For 48 Magical Hours, Enter Paris’ Hallowed Halls

Soak up Paris refinement this weekend, September 16-17, during Europe’s annual Heritage Days. Our picks will help you make the most of Les Journées du Patrimoine.

Ever wonder what is hidden inside Paris’ magisterial buildings? Once a year, hundreds of French institutions including government ministries, town halls, palaces, museums, religious institutions, and other historic sites celebrate Europe’s Heritage Days (Journées du Patrimoine) and open their doors for free to the public.

Visitors to the capital are in for a special treat as Paris is home to France’s highest political institutions, making this a unique opportunity to get a behind-the-scenes peek of France’s opulent halls of power. The grandeur and elegance of France’s monarchical past lives on in today’s Republican institutions. The Revolution did nothing to dampen the French taste for such exquisite refinement!

Be sure to check out:

1) The National Assembly (Assemblée Nationale)
126 rue de l’Université, 75007

The National Assembly is the lower but larger of the two legislative houses that make up France’s Parliament. Now occupying the former Palais Bourbon — a royal palace commissioned by Louis XIV’s daughter, the Duchesse de Bourbon — the National Assembly boasts a chandelier-lined dining hall, a library with some 800,000 books, ceilings painted by Eugène Delacroix, and the half-circle chambers where France’s laws are crafted and fiercely contested. During last year’s Heritage Days, a classical string ensemble was on hand to complete the experience!

The library at the Assemblée Nationale

The library at the Assemblée Nationale

2) The Senate (Sénat at the Luxembourg Palace pictured above)
15 Rue de Vaugirard, 75006

In the heart of the Jardin du Luxembourg stands a grand residence commissioned by Marie de Médici — wife to king Henri IV and mother to Louis XIII —  in the early 1600s. Today the Luxembourg Palace is home to the Senate, the upper house of the French Parliament. Both charming and monumental, the Senate is worth a special detour. The most magical moment: ascending the grand staircase and viewing the fountain and gardens from the upper floors inside. Be sure to arrive early to beat the crowds!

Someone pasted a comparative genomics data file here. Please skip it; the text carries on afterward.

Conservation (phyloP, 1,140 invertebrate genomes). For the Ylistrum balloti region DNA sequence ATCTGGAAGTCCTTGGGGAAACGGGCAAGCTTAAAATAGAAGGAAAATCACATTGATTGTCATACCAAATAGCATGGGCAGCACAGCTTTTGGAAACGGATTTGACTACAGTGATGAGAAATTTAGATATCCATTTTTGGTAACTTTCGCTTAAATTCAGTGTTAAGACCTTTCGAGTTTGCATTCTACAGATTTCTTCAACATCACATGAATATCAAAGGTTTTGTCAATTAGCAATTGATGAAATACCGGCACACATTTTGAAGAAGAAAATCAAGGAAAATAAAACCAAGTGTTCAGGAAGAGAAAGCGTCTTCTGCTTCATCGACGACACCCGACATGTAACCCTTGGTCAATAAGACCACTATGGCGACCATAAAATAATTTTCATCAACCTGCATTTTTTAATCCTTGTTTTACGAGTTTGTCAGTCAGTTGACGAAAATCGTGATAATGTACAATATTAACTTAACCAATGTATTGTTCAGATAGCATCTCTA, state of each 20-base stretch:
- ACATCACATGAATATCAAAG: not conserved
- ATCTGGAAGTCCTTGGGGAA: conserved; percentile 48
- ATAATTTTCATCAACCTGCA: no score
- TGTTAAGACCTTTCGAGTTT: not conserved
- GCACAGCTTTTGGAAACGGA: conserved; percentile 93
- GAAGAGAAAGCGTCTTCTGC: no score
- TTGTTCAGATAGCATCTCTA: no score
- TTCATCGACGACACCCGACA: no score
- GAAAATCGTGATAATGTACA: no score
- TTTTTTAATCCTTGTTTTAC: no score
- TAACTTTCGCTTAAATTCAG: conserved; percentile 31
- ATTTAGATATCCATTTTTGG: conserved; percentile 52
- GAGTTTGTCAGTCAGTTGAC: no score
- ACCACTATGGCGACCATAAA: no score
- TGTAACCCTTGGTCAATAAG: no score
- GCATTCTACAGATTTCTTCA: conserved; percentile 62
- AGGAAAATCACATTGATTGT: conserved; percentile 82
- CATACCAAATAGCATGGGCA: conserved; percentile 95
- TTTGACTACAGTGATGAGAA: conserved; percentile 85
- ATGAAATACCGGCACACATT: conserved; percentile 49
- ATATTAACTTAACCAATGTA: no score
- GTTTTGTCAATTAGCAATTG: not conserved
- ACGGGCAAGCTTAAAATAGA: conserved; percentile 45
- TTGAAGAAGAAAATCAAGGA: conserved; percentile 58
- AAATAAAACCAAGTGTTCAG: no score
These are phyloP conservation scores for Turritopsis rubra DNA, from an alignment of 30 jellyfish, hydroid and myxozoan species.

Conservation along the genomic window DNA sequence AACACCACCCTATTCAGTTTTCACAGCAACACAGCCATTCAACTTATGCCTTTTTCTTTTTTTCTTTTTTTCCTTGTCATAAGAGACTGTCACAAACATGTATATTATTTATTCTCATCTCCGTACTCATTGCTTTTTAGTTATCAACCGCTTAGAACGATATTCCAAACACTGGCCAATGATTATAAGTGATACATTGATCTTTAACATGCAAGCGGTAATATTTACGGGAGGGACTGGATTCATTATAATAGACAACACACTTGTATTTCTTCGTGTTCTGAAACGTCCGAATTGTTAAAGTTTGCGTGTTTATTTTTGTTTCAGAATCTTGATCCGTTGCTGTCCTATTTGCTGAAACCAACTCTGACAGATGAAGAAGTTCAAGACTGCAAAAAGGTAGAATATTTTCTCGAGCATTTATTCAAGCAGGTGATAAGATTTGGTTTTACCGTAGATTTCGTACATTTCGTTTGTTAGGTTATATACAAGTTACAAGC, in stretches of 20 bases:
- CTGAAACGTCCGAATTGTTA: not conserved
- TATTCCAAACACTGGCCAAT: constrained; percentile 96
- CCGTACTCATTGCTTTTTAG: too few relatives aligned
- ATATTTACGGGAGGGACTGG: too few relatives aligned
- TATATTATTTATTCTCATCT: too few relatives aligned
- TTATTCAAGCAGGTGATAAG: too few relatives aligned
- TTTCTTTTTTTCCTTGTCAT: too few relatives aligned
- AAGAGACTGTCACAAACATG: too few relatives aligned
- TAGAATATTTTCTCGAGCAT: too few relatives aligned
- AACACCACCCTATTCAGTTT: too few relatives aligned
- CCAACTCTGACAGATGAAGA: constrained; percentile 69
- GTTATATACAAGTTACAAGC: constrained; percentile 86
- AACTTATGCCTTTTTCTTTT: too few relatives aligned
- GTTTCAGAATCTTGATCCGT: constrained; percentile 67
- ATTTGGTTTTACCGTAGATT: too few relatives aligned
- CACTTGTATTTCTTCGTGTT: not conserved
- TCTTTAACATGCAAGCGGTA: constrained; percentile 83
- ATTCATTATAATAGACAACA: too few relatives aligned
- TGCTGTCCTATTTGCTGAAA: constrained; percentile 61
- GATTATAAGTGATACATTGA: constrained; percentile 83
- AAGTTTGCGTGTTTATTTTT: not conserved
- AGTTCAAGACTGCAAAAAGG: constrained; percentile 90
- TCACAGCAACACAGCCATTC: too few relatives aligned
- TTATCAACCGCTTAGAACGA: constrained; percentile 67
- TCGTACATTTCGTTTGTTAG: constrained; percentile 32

The Sénat at the Luxembourg Palace and gardens

The Sénat at the Luxembourg Palace and gardens

3) The Elysée Palace (Palais de l’Elysée)
55 Rue du Faubourg Saint-Honoré, 75008

If you’ve ever wondered where French presidents live and welcome fellow heads of state, this is the place for you. The French “White House” is right in central Paris, just off the legendary Avenue des Champs-Élysées from which this palace takes its name. Currently occupied by President Francois Holland, other famous residents include Madame de Pompadour, Napoleon III, Charles de Gaulle, and Nicolas Sarkozy. This will likely be the most popular attraction this weekend, and for good reason! Built in 1722 and purchased by the crown in the 1750s, the palace retains its pre-Revolution trappings of royal power, down to Holland’s Louis XV-era writing desk in the Salon doré — literally, the “golden room”.

Rolling out the red carpet at the Palais d'Élysée

Rolling out the red carpet at the Palais d’Élysée

4) Paris’ Town Hall (Hôtel de Ville de Paris)
Place de l’Hôtel de ville, 75004

Enjoy the same river view that Anne Hildago, the current mayor of Paris, has from her desk when you visit her personal office at the Hôtel de Ville. Built in the 16th Century, then burned down in 1871 during the last weeks of the Paris Commune, the Hôtel de Ville was rebuilt in the original French Renaissance style in the 1880s and 90s with help from sculptors including Auguste Rodin. Not to miss inside: murals by late 19th-Century painter Pierre Puvis de Chavannes and a hall inspired by Versailles’ Hall of Mirrors.

Grand reception rooms at the Hôtel de Ville de Paris

Grand reception rooms at the Hôtel de Ville de Paris

Plan ahead and France’s cultural heritage is yours for the savoring. Be sure to bring along friends and/or reading material for the lines. The wait for the Elysée Palace, the most coveted attraction, can last up to 8 hours, but other less famous sites usually range from 0 – 2 hours. The more famous the site, the longer the wait, but the sweeter, too, the reward.

Find other sites with the official Journées du Patrimoine map:

Bonnes journées du partrimoine!